If you happened to pass by the Vanderslice Cabaret Room this past Monday night and did not have your headphones in, allow me to assuage any questions you may have. Yes, those strange, guttural noises were moans—followed by lethargic or quick snapping. These sounds of commotion and creative chaos came from the slam poetry reading, "Bang, Snap, Slam" hosted by our very own, The Gavel, along with BC SLAM! and the BC Music Guild. At such events, BC SLAM! often encourages its 30 members and assembled spectators to either "sex moan" or snap in appreciation of a verse or a line.
The event room was lit only by dim overhead light fixtures and a single strand of Christmas lights. In the front of the room, there was a small makeshift stage with microphone stands and musical instruments arranged in a semi-circle. Most of the seats were filled, but some people stood in the back if only until a song’s end or a poem’s last line. The level of chatter between performances depended on the topic of the previous piece.
I would like to say that the words of each poet drowned out the bustling noises heard on the adjacent sidewalk, that the power of poetry dulled the lurching, exhausted sound of the buses passing by—but they did not. The world still turned outside of the forum. Some would say that this is an apt portrayal of what poetry is, though, especially slam poetry.
Many slam poems speak of pain and longing, regret and love. Poets tell stories with immense depth in the bump and rhyme of slam poetry. They talk about their deepest secrets, greatest loves, and biggest fears—things that mean the world to them, yet things that most of the world does not hear.
Some would say that a true poet does not need the world to hear his work. The famous American poet, Lawrence Ferlinghetti, once wrote, "Poetry is eternal graffiti written in the heart of everyone." Graffiti can be seen everywhere: on highway signs, along underpasses, and on science classroom desks. Often, the artist (or the "vandalizer") adorns walls, billboards, and desks not for the public defacement or for the kudos, but rather to satisfy something in themselves. They spray-paint their names on government property and fill in colorless portions of highway barricades to tell a story through a creative medium not unlike that which was seen at "Bang, Snap, Slam."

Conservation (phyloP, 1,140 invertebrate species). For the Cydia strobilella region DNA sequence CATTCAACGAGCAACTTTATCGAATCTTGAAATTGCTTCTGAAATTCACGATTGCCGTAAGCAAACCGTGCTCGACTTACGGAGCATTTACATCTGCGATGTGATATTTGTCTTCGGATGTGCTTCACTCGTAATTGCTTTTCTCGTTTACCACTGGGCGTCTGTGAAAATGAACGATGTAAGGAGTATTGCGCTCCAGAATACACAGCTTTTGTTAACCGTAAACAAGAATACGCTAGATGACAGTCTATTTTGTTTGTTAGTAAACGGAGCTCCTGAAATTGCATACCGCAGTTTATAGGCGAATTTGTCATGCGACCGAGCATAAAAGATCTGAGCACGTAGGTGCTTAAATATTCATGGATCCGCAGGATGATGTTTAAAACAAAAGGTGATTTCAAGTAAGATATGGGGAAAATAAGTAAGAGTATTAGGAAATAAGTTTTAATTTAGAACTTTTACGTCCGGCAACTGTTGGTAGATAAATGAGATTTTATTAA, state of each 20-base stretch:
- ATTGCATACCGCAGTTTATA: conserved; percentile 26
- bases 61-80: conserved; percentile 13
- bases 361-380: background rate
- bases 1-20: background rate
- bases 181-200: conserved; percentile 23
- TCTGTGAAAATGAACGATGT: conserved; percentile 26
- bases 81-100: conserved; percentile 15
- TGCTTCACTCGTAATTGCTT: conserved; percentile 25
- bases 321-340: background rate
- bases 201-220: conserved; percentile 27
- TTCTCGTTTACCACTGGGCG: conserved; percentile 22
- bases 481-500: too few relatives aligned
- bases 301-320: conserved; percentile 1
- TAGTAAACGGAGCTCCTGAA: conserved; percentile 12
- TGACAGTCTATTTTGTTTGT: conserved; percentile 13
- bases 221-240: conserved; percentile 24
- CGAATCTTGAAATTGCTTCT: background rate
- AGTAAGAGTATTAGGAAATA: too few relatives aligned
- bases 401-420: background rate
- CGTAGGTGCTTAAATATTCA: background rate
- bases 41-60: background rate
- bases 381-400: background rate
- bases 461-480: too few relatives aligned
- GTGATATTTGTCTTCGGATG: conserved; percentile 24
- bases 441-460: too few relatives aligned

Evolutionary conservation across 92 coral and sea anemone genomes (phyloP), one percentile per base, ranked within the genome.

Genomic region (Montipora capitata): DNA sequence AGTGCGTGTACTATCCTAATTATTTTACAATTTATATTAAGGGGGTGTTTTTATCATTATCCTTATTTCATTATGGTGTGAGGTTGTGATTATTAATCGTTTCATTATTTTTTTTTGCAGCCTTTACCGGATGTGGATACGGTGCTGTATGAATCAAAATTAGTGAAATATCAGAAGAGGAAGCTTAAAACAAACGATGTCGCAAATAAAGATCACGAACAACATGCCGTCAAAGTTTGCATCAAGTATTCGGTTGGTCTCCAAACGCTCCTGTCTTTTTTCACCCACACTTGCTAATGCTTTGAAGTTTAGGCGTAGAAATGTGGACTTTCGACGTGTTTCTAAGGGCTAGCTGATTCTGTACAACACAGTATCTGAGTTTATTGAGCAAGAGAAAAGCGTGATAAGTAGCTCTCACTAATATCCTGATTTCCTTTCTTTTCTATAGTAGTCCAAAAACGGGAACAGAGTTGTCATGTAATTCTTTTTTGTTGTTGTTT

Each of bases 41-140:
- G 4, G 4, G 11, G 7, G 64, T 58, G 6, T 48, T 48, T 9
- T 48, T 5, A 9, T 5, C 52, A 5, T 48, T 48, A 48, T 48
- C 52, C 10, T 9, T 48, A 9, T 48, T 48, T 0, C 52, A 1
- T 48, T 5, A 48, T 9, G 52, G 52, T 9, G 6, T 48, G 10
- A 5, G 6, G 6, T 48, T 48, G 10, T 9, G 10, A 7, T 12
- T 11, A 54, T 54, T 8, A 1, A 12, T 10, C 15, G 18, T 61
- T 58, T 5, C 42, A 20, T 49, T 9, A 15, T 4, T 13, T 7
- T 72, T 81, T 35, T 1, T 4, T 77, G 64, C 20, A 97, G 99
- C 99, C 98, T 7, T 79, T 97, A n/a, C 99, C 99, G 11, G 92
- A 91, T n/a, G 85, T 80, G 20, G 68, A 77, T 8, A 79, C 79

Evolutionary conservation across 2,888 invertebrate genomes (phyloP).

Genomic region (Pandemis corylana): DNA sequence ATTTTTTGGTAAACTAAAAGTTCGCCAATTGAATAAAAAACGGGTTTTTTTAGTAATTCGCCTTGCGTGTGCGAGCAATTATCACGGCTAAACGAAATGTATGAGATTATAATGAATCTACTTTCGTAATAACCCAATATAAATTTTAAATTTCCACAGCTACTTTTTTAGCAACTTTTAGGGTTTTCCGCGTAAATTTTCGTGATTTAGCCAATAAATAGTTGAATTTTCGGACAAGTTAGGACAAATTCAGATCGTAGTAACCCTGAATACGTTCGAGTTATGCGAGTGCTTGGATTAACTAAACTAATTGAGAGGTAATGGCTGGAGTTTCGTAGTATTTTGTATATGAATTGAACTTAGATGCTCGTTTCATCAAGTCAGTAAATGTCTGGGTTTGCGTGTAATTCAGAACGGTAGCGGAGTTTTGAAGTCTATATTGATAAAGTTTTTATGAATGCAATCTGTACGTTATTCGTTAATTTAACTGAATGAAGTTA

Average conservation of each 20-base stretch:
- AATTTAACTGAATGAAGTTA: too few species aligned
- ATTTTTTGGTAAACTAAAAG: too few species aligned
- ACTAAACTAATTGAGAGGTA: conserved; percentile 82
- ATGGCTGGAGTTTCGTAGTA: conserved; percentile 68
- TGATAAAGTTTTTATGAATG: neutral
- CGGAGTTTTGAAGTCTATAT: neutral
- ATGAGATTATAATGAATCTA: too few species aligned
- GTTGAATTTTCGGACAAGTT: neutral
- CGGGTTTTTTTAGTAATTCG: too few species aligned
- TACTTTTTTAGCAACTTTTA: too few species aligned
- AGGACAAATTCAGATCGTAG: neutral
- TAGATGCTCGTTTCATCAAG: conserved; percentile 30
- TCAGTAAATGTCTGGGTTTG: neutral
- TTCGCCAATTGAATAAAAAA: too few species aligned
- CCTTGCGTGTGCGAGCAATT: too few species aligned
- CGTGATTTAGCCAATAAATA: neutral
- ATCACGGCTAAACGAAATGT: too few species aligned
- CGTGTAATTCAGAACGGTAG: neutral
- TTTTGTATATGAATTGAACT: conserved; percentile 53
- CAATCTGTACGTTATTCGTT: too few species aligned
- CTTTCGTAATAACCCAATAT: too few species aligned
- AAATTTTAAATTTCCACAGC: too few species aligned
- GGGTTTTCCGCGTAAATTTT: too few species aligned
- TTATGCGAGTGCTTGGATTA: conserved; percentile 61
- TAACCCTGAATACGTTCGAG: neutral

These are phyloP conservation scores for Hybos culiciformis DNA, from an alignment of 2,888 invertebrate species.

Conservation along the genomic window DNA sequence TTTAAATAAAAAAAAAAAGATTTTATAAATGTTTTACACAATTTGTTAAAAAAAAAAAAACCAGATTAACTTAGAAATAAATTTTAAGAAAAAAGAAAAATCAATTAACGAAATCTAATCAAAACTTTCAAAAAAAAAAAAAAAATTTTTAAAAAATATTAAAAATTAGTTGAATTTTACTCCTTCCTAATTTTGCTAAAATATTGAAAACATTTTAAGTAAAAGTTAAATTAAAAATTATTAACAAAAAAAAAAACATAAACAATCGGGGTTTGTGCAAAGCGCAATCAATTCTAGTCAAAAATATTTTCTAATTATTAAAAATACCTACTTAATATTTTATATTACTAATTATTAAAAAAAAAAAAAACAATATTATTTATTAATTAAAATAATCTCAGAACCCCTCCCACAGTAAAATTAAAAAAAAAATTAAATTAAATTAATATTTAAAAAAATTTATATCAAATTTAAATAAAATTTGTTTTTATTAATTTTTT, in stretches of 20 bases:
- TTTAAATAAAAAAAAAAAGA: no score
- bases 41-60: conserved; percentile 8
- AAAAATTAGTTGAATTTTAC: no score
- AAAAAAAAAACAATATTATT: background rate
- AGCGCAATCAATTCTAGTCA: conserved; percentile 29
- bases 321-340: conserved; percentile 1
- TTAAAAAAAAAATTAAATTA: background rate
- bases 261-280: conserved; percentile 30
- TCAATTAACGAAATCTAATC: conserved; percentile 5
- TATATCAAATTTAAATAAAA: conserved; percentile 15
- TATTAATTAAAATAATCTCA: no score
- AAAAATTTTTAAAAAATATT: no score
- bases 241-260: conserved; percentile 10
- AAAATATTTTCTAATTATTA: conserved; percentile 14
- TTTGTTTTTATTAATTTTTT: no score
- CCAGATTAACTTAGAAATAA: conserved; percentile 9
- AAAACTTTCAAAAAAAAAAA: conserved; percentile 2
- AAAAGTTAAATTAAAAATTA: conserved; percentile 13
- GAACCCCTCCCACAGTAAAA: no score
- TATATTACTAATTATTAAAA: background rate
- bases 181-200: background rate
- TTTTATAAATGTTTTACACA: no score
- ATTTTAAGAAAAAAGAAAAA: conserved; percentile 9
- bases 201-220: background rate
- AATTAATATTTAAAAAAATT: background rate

Sometimes, graffiti can be bright and colorful, a nod of encouragement encased in the stem of a daisy. Other times it can be dark and pained, a cry for help on the brick of an enclosed alleyway. Passersby may catch a glimpse or even think back to it throughout their day, but that piece of art was not created for them. Poetry, like graffiti, is a testament of feeling, and as many people know, feelings (however valid) are not always acknowledged in the dog-eat-dog world of America.
BC SLAM! is a group that gives acknowledgment to the feeling and candid creativity of poets. Ryan Chan, MCAS '17 was the MC of the event as well as the current treasurer in training of BC SLAM! He describes the club as being "full of positivity and support," but also "very personal at times." His group does not write off emotion; instead, they write about it.
"We want everyone to feel comfortable sharing whatever they want without judgment,” Chan remarked.
The poets who read their pieces last night shared a part of themselves with the spectators—this requires a bravery that is not commended enough today. Although the world still turned outside the dimly lit room in Vanderslice Hall, the poets bore their souls and gave the audience an idea of just how many voices the world ignores.